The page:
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  • Contributors

Brett Ashley Kaplan is Professor of Comparative and World Literature and Director of the Initiative in Holocaust, Genocide, and Memory Studies at the University of Illinois, Urbana-Champaign. She is the author of Unwanted Beauty: Aesthetic Pleasure in Holocaust Representation (U of Illinois P, 2007), Landscapes of Holocaust Postmemory (Routledge, 2011), Jewish Anxiety and the Novels of Philip Roth (Continuum/Bloomsbury, 2015), and editor of Handbook to New Approaches in Cultural Memory Studies (forthcoming, Bloomsbury). She is writing a novel titled "Rare Stuff."

Sharon N. Tran, assistant professor of English at the University of Maryland, Baltimore County, is the author of articles on Asian American literature, ecofeminism and Asian American studies, and the politics of care. She is writing a book tentatively titled "Minor Forms: The Affective and Aesthetic Economies of Asian Girlhood."

Peter Simonsen, professor of European literature in the department for the study of culture at the University of Southern Denmark, is the author of Wordsworth and Word-Preserving Arts (Palgrave, 2007) and Lifelong Lives (UP of Southern Denmark, 2014). He is the editor of Precarity in Contemporary Literature and Culture (Bloomsbury, 2021), co-edited by Emily J. Hogg; Scandinavian States of Insecurity, a special issue of Scandinavica (2020), co-edited by John Helt Haarder; Literature: An Introduction to Theory and Analysis (Bloomsbury, 2017), co-edited by M. R. Thomsen, L. H. Kjældgaard, L. M. Rösing, D. Ringgaard, and L. Møller; and The Happiest People on Earth? Scandinavian Narratives of Guilt and Discontent, a special issue of Scandinavian Studies (2017), co-edited by Elisabeth Oxfeldt and Andrew Nestigen. He has published articles on the precariat, aging, book history, Romanticism, contemporary literature, happiness, health, male reading, poetry and old age, and well-being. He is currently writing a monograph on the art of aging in contemporary literature and an investigation of what he calls the "retirement novel."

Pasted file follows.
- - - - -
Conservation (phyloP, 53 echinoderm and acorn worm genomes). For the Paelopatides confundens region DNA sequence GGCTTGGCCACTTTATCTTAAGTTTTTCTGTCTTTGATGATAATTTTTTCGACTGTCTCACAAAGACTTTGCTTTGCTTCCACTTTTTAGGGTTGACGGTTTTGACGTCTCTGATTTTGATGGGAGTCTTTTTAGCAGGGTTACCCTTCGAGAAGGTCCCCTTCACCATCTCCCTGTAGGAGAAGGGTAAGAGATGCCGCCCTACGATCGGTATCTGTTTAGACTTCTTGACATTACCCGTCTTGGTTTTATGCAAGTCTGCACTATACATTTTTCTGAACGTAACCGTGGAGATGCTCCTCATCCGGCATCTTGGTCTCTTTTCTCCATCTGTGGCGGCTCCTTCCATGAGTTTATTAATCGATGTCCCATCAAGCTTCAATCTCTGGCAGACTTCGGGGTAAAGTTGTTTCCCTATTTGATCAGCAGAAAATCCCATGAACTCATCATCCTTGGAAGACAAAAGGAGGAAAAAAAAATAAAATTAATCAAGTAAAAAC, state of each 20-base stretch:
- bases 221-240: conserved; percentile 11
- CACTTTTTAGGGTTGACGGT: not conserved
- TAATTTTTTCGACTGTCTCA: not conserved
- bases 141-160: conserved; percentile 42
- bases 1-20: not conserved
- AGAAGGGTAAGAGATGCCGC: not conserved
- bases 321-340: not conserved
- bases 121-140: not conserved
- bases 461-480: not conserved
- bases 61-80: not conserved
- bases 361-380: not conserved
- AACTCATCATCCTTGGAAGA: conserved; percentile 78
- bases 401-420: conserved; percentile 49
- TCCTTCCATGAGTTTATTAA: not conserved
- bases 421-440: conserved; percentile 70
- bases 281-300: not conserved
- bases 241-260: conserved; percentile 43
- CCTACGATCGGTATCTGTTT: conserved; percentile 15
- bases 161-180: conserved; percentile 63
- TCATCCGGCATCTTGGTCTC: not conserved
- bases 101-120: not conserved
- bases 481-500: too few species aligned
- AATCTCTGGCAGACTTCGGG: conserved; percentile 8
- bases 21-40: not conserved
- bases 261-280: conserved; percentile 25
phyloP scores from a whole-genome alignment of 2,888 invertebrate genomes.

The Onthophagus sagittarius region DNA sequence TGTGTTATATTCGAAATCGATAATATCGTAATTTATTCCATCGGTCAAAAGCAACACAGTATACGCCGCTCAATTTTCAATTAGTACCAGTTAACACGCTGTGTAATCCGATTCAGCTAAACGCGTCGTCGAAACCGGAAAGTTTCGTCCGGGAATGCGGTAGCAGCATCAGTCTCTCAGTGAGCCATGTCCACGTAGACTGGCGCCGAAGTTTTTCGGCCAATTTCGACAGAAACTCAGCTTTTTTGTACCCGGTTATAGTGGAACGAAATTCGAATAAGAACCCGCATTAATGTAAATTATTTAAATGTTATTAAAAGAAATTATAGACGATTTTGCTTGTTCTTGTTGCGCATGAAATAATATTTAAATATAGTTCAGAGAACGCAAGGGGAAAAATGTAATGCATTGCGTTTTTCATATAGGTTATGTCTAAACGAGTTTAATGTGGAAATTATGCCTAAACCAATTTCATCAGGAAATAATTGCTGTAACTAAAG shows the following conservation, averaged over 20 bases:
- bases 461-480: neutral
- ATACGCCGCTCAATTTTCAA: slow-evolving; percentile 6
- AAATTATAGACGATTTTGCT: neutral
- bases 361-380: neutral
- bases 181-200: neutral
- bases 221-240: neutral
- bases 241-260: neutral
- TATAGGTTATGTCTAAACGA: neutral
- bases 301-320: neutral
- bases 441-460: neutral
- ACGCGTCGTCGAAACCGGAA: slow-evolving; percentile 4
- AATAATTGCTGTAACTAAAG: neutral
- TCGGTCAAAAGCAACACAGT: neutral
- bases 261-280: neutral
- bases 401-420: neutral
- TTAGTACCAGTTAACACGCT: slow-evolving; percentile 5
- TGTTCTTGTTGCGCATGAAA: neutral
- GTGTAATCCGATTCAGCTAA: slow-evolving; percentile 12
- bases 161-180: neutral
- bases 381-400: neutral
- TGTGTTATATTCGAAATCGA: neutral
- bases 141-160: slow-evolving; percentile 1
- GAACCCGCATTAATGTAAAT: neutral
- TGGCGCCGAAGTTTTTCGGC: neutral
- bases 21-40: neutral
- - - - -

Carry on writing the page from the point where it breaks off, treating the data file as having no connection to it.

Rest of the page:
Mathies G. Aarhus is a postdoctoral fellow at the Danish Institute for Advanced Study (DAIS) and the University of Southern Denmark. He has published articles on unemployment, new forms of work, social class, and political affects. He is currently writing a book on representations of unemployment in English literature.

Akash Belsare is a postdoctoral fellow in English at Penn State University. His current book project examines race, genre, and animality in contemporary ethnic literatures.

Bronwen Tate is assistant professor of teaching, School of Creative Writing, at the University of British Columbia, Vancouver. She is the author of the book of poems The Silk the Moths Ignore (Inlandia Institute, 2021; National Winner of the [End Page 429] 2019 Hillary Gravendyk Prize) and contributor to the collaborative poetry collection Midwinter Day: A Constellation (forthcoming, Black Lawrence). She has published articles on gender and the quotidian in long poems by Bernadette Mayer and Lyn Hejinian and on creative writing in the literature classroom. She is currently working on a collection of creative nonfiction about the last three years of an experimental small college.

Samantha Pergadia, assistant professor of English at Southern Methodist University, has published articles on African American literature, gender and sexuality studies, and animal studies. She is writing a book titled "Race and Species: Rewriting the Ethics of Comparison."

Michael Leong teaches at California Institute of the Arts. He is the author of Contested Records: The Turn to Documents in Contemporary North American Poetry (U of Iowa P, 2020), and of several poetry volumes, most recently Words on Edge (Black Square Editions, 2018). His co-translation, with Ignacio Infante, of Vicente Huidobro's Sky-Quake: Tremor of Heaven was published by co•im•press in 2020. [End Page 430]



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